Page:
England topped their group to qualify for the second round of the World Cup, but their performances have certainly not been universally applauded.
Owen Hargreaves (right) impressed against Sweden
Sven-Goran Eriksson's side have been workmanlike at best, occasionally lacklustre, and received a fright from Sweden before claiming the draw that ensured they topped their group.
Eriksson's squad selection has also been the subject of criticism, with Michael Owen's serious knee injury exposing the decision not to include a fifth striker.
Yet England have won their group despite not hitting top form to open up a less complicated route to the semi-finals. And there have been several personal success stories along the way.
This website's chief football writer Phil McNulty and former England manager Graham Taylor pick out their pluses and minuses from the campaign so far.
By Phil McNulty
Chief football writer in Baden-Baden
England topped their group, claimed a last-16 clash against Ecuador rather than Germany and opened up a seemingly less complicated and more restful route through the remainder of the tournament.
It at least sets the platform for serious progress - and the hope that an undoubtedly talented squad will grow into the World Cup as the knockout stages approach.
And there have been successes on a personal level that will delight Eriksson and offer optimism for the rest of the tournament...
The Chelsea midfielder has often been criticised as an over-elaborate enigma, but anyone who has witnessed him in action on and off the pitch in Germany cannot fail to have been impressed.
Cole sparked England and lifted spirits against Sweden
Cole has spoken with maturity and modesty, an attitude he has taken on to the pitch, especially against Sweden.
He will be remembered for his stunning first-half goal, but his whole display - particularly in the opening 45 minutes - was outstanding.
Cole sparked England and lifted spirits after the early blow of Michael Owen's dreadful injury, running Niclas Alexandersson ragged and giving the side an urgency and tempo they lacked in their first two games against Paraguay and Trinidad and Tobago.
And in the second half, with England under severe pressure, he provided a right-wing cross for Steven Gerrard to head the crucial second goal.
His selection was a mystery to many of us - not as a personal criticism of the player, but as a pick from Eriksson that unbalanced the squad.
But there was humble pie all round for quite a few of us after his performance against Sweden.
He was only edged out by Cole as England's best player, clearing up danger with the minimum of fuss and showing outstanding energy and mobility in the holding midfield role.
Hard-working Hargreaves allowed Frank Lampard licence to give England a more attacking edge, paving the way for the Chelsea star to play his more natural, expansive game.
The Bayern midfield man has fully earned his place against Ecuador, although it now appears he will have to show his versatility in support of David Beckham at right-back, replacing the unlucky Jamie Carragher.
One more point on Hargreaves.
Watch out for him being given a man-marking role on Ronaldinho if England face Brazil. This is very much in Eriksson's thoughts should England play the favourites.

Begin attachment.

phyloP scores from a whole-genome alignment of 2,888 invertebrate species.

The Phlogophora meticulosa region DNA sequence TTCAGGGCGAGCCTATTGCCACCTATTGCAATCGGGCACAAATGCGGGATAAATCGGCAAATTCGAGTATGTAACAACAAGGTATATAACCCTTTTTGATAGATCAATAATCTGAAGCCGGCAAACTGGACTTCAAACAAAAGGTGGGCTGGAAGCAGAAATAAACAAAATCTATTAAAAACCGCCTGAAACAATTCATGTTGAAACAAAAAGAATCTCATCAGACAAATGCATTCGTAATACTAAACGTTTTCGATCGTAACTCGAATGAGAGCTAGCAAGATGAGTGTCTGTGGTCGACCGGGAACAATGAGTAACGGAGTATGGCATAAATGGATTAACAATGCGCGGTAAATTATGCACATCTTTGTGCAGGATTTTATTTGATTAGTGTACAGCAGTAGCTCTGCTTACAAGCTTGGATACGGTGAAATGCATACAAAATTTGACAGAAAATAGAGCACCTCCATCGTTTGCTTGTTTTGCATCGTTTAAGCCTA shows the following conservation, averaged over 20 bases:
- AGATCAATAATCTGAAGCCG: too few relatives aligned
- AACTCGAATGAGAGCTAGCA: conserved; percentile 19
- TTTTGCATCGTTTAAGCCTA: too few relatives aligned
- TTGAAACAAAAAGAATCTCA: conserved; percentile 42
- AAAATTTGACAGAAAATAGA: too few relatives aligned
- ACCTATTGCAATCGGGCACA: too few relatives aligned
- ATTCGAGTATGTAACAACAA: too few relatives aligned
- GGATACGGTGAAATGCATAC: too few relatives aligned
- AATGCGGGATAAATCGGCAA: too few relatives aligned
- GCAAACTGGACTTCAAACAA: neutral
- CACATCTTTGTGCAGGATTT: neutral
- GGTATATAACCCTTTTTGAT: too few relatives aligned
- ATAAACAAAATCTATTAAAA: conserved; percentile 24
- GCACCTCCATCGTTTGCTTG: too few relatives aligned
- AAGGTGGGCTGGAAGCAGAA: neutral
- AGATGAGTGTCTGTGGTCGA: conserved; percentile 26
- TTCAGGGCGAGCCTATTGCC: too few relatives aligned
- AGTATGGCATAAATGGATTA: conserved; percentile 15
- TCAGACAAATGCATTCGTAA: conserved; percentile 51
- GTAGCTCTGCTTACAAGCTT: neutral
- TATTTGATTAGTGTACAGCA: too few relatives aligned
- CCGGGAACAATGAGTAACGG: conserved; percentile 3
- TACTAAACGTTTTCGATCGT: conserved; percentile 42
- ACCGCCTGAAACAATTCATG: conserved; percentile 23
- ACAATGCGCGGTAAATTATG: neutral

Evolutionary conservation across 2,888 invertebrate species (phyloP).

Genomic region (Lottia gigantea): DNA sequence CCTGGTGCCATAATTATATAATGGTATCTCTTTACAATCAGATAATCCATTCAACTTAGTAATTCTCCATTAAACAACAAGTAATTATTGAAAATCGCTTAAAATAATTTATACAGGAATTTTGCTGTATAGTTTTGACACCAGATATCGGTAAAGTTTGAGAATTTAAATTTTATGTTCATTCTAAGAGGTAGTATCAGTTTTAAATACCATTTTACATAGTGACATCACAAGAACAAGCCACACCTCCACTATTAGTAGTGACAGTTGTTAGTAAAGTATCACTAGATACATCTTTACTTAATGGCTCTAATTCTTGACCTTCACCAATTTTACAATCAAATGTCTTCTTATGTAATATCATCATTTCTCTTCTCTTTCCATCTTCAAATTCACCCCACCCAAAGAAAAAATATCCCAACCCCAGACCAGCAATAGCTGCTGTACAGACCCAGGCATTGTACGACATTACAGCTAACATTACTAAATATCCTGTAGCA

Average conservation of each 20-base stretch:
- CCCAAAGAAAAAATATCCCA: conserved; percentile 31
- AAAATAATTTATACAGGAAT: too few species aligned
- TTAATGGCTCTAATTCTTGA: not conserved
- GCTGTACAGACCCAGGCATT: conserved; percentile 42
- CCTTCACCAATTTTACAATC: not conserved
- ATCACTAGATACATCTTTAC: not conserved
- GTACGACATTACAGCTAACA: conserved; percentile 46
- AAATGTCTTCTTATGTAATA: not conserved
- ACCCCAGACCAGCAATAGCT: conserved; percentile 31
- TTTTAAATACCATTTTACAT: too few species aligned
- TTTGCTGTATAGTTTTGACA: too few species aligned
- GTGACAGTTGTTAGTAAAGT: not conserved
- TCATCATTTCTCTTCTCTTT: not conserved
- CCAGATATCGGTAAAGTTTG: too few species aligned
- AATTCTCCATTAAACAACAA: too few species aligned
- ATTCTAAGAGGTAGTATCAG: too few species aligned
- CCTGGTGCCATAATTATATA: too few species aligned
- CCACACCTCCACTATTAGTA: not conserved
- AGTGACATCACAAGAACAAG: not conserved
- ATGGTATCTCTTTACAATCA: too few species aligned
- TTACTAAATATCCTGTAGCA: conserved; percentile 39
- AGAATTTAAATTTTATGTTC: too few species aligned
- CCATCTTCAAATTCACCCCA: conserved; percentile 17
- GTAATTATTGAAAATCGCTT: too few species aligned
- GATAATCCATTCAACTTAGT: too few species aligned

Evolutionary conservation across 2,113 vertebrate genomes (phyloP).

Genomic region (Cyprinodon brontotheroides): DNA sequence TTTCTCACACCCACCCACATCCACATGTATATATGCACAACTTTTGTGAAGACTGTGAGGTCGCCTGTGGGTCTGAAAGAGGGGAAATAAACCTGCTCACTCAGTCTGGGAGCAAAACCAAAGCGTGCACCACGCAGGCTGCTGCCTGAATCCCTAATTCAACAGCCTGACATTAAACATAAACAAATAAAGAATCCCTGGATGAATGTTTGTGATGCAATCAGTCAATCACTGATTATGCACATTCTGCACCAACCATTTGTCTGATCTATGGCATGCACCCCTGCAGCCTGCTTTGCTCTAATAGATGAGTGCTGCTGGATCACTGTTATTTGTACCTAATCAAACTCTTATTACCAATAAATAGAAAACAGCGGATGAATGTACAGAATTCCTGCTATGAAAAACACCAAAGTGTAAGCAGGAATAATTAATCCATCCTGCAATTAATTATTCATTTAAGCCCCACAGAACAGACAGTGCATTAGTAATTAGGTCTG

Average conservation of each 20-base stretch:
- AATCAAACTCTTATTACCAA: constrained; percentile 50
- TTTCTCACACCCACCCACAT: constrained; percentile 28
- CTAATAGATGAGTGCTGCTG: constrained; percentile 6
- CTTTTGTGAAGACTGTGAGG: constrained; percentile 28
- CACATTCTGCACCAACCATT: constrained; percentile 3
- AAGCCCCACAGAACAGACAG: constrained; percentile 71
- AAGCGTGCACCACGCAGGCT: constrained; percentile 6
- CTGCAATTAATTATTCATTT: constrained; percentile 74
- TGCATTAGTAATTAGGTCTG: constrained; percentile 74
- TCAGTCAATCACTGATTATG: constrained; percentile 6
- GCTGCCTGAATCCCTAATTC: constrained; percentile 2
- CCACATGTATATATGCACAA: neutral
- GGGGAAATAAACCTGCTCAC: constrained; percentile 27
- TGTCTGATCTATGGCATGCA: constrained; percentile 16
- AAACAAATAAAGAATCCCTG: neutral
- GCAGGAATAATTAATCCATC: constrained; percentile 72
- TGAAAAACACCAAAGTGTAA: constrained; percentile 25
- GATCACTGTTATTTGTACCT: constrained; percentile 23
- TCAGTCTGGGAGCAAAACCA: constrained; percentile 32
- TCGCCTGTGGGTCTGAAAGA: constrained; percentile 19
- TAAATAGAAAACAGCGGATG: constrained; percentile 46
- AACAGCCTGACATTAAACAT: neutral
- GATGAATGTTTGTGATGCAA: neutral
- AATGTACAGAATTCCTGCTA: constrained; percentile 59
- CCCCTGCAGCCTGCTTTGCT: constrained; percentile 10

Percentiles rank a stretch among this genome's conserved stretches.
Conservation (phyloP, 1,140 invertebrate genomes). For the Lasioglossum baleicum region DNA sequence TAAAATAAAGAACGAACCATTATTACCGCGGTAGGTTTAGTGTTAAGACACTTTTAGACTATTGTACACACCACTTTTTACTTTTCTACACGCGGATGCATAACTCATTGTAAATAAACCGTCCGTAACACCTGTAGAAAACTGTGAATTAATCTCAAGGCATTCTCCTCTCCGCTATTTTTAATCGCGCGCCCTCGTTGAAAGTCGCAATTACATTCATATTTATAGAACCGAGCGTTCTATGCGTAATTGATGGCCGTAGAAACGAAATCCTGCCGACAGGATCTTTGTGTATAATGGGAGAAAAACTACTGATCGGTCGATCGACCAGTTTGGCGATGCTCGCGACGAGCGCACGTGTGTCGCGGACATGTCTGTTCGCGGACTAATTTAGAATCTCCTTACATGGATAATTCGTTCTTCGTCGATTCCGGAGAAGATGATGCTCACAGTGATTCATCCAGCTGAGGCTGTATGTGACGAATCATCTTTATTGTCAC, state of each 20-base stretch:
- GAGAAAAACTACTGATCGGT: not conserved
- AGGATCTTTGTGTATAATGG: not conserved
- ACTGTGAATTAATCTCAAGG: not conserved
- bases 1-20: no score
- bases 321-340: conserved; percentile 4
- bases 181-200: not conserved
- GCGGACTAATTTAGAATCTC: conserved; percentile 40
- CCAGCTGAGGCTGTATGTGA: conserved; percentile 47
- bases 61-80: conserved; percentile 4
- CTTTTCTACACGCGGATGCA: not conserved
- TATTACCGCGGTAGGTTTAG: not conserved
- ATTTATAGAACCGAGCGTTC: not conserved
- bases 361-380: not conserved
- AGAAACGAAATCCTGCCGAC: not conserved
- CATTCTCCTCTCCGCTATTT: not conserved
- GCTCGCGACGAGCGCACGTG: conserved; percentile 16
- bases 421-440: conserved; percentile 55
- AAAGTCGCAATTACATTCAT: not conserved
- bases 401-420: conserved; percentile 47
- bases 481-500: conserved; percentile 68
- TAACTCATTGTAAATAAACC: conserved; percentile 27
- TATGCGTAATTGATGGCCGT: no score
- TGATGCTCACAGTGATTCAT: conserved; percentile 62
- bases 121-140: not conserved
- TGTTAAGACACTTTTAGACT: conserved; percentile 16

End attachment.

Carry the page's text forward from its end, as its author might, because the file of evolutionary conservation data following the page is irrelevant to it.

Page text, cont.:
He is, in my opinion, the best midfielder in the world, and has a track record for delivering on the big occasions.
Now we are reaching the sharp end of the World Cup, don't bet against him rising to the occasion as he did in Istanbul and Cardiff.
By Graham Taylor
Former England manager and Five Live summariser
TAKING ONLY FOUR STRIKERS
Having been in the position of England manager, I know how easy it is to criticise Eriksson.
But I'm not jumping on any bandwagon when I say how much the composition of the squad has surprised me. I've said it from day one.
In Wayne Rooney and Michael Owen, he picked two strikers who were injured at the time.
For his third forward he chose Peter Crouch, who by Eriksson's own admission was going to be used as a substitute to come on and change the the game.
Then, amazingly, he chose a 17-year-old who he'd never seen play live. I find that an incredible decision to make.
This could be a decision that comes back to haunt not just Sven, but England supporters for another 40 years.
POSSIBLY PLAYING MIDFIELDERS IN ATTACK
Eriksson thinks a couple of his midfielders can play as support strikers if needed. This partly explains why he only picked four strikers in the squad.
But it is a risk.
Joe Cole can play that role, but it would mean altering the whole team to accommodate him.
Steven Gerrard can bomb on, but playing that role is a totally different position and you have to learn it.
Sven is making out he's not concerned, but if we did a lie detector test you might find out he thinks he made a mistake.
TAKING THEO WALCOTT
I expected Walcott to appear against Sweden, but in Eriksson's defence, his first two substitutions were forced on him.
Then the game became tight and at one point it looked like England could lose so he had to bring Steven Gerrard on.
We go into the knockout stages not having seen Walcott play
But it means we go into the knockout stage not having seen the young Arsenal striker play.
TOO MUCH DEVOTION TOWARD BECKHAM
All I can say is that if anybody expects Eriksson to unload his captain now, they're whistling in the wind!